If there is an overarching theme in Dolphin Tale 2 it is the fleeting, sometimes mysterious concept of hope.  While it is a feeling that is so easy to lose at times, this desire and expectation for better things to happen in our lives is a common theme.

“You have a choice about how you feel about different things,” says Austin Highsmith, who plays Winter’s primary dolphin trainer in both movies.  “In dealing with life or death you can become really depressed or say to yourself that it is a part of life, this is natural.  I think that this film really brings about these more adult issues that kids are going to confront one day.

“There is opportunity that comes out of almost every tragedy,” Connick Jr, reflects. “It’s just funny how no matter what, little flowers start sprouting up after the snow melts.  It just happens every time.  You just have to just sort of know where to look for it because everybody has undergone severe tragedy at some point in their life.  And somehow we are all still sitting here.”

Unlike the original movie, several characters are struggling in their lives to find purpose in Dolphin Tale 2.  Chief among them is Sawyer Nelson (Nathan Gamble), the young boy who found Winter on the beach in the first movie, who has grown into a highly responsible teenager with a very difficult decision to make.

“My character has no idea what the right thing to do is in his life,” Gamble explains.  “Winter is struggling yet Sawyer has been offered a wonderful educational opportunity in another part of the country.  But he doesn’t want to leave her.”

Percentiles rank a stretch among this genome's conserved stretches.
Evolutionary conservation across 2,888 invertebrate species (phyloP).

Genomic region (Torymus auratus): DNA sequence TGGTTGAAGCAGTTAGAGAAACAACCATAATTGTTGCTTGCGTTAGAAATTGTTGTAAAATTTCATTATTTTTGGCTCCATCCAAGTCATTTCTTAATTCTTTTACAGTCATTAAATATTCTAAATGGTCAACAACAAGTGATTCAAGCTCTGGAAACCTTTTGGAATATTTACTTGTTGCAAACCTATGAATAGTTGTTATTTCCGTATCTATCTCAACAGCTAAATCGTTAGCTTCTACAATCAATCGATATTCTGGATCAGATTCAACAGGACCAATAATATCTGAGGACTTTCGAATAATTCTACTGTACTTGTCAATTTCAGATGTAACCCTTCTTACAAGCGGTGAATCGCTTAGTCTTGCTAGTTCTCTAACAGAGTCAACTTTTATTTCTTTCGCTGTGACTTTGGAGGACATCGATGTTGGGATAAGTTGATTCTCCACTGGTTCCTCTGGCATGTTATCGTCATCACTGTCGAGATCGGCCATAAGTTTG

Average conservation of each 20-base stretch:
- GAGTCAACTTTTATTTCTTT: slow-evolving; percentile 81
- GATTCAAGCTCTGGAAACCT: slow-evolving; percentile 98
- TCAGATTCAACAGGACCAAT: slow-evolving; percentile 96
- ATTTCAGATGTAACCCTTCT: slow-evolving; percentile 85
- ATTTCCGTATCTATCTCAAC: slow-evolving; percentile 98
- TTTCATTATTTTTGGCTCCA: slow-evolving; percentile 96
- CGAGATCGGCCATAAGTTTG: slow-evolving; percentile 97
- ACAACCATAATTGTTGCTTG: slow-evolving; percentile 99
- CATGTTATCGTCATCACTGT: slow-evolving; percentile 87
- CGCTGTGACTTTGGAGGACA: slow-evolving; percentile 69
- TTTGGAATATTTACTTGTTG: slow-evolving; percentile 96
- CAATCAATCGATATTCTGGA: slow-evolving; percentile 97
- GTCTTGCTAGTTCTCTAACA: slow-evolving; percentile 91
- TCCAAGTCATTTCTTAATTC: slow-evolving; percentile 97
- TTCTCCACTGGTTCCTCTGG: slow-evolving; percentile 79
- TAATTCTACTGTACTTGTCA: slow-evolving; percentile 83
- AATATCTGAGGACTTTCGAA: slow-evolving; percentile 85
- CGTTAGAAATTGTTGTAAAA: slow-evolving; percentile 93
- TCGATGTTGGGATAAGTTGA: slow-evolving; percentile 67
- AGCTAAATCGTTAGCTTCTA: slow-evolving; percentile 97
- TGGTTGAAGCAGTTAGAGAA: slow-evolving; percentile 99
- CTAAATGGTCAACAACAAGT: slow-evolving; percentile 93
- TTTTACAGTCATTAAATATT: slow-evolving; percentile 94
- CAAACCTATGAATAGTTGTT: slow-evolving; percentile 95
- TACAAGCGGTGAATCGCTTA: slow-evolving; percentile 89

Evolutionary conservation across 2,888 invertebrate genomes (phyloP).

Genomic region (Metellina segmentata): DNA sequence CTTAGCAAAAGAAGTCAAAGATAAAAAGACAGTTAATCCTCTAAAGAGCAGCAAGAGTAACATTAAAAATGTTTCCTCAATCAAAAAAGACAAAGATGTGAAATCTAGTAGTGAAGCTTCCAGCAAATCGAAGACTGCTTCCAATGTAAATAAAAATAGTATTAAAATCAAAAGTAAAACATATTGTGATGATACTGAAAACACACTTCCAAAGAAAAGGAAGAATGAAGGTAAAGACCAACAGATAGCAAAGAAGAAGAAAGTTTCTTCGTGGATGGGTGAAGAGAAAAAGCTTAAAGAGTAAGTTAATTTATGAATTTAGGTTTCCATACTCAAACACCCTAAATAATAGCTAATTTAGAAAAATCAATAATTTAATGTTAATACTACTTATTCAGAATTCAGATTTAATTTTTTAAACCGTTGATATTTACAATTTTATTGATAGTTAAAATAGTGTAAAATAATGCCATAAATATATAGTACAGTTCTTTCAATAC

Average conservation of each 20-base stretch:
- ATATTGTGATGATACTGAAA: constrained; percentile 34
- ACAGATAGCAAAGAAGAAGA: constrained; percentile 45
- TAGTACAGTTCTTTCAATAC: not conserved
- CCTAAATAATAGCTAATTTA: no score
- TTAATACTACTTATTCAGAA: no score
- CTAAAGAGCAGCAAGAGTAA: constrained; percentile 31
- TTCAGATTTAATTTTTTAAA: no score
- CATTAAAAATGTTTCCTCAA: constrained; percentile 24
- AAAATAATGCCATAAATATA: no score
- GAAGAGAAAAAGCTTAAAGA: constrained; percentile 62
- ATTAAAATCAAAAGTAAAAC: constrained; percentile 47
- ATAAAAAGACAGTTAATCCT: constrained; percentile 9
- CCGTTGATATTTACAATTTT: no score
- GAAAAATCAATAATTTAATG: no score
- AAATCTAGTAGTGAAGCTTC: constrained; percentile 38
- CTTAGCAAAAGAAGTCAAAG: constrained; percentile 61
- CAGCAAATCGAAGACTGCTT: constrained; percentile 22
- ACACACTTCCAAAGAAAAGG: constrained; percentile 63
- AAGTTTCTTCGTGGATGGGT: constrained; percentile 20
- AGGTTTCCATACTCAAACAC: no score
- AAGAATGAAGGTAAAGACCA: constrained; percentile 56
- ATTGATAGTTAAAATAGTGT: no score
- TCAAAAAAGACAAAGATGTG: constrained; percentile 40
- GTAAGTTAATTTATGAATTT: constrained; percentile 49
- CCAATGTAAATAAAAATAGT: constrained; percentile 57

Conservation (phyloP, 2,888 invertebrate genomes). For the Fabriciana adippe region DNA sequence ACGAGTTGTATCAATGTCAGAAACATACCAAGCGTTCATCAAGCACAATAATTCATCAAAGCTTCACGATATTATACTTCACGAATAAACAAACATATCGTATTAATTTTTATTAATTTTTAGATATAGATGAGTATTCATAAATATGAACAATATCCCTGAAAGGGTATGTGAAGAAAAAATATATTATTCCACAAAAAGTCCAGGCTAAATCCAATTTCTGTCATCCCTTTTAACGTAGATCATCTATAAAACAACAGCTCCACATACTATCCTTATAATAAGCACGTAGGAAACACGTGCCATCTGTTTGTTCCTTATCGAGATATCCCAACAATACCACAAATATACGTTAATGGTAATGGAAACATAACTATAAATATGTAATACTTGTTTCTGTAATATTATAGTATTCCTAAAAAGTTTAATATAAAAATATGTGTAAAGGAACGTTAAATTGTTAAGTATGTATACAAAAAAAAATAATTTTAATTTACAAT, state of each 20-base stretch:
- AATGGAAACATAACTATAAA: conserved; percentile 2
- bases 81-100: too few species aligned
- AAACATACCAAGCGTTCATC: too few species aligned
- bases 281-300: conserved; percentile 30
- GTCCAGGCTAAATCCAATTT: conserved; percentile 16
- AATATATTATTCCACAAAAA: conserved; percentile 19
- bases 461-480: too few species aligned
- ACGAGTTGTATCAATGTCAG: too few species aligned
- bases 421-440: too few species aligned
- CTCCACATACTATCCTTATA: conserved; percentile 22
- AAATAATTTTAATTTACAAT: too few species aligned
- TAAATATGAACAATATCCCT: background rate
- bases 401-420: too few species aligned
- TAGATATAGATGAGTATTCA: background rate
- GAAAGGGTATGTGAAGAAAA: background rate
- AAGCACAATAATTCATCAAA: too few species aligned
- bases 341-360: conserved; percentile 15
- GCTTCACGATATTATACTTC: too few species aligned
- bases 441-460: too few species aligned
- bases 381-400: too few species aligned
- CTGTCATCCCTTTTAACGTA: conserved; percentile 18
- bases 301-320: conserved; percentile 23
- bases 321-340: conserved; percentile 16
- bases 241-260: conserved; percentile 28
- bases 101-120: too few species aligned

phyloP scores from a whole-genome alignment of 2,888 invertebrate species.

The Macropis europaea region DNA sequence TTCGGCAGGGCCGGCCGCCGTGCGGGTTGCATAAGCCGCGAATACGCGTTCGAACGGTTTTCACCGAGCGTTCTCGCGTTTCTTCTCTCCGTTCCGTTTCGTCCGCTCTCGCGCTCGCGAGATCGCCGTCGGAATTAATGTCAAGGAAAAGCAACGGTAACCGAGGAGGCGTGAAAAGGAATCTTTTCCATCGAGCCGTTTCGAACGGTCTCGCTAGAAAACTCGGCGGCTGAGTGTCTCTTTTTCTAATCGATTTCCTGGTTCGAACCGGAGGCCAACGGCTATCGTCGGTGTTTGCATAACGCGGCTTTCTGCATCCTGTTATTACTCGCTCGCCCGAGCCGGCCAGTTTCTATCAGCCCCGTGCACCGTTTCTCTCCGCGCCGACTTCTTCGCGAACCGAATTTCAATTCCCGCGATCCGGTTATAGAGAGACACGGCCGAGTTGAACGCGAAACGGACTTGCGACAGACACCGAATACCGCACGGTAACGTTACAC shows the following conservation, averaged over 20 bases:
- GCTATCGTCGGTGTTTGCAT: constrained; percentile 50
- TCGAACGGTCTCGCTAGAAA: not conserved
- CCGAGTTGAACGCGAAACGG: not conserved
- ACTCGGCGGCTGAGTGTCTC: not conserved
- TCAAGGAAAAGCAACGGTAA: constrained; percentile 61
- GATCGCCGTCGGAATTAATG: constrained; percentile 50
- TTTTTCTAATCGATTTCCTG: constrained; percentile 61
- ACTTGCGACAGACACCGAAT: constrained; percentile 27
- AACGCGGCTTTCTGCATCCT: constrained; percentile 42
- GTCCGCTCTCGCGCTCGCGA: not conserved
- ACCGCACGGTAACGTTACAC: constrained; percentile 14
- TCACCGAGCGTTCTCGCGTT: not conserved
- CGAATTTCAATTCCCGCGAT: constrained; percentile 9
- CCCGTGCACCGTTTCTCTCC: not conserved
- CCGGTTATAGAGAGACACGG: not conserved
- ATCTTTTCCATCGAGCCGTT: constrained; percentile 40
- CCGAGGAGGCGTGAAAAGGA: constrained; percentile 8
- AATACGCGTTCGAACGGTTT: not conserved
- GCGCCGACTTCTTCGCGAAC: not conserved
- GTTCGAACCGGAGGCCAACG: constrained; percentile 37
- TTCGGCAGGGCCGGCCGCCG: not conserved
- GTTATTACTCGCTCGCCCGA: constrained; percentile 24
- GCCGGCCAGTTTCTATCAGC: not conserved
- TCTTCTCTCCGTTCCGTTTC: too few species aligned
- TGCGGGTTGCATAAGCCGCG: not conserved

“I don’t like it when people say forget your past, just move on,” adds Cozi Zuehlsdorff, who plays Hazel in both movies.  “The past shapes who we are – the good things and the bad.  We have to move forward but we must allow the past to influence us as well.”

Perhaps the most inspiring part of Dolphin Tale 2 does not even take place on the big screen.  While Gamble and Zuehlsdorff play central roles in Winter and Hope’s onscreen recoveries, they are also young Christians in Hollywood striving to make the right choices based on their faith.

“A lot of Hollywood is about compromising what you believe in,” Gamble says.  “Now that I’m a little older, it is getting really hard to find wholesome, good movies out there.  This movie has really been a blessing, especially since we got to do it twice.”

“These movies (Dolphin Tale, Dolphin Tale 2) have been such a blessing,” offers Zuehlsdorff, who also has a recurring role on the Disney Channel show Mighty Med.  “It’s just really important to know if there is a really racy project you just never take that first step and even audition.  You just don’t want to get yourself sucked in.  You just need to stay true to who you are and trust that this is what the Lord has for you.  He will bring you the right projects that you can feel good about 20 years later.”

Dolphin Tale 2, which also stars Morgan Freeman, Ashley Judd, and a special appearance by Bethany Hamilton, opens in theaters nationwide on September 12, 2014.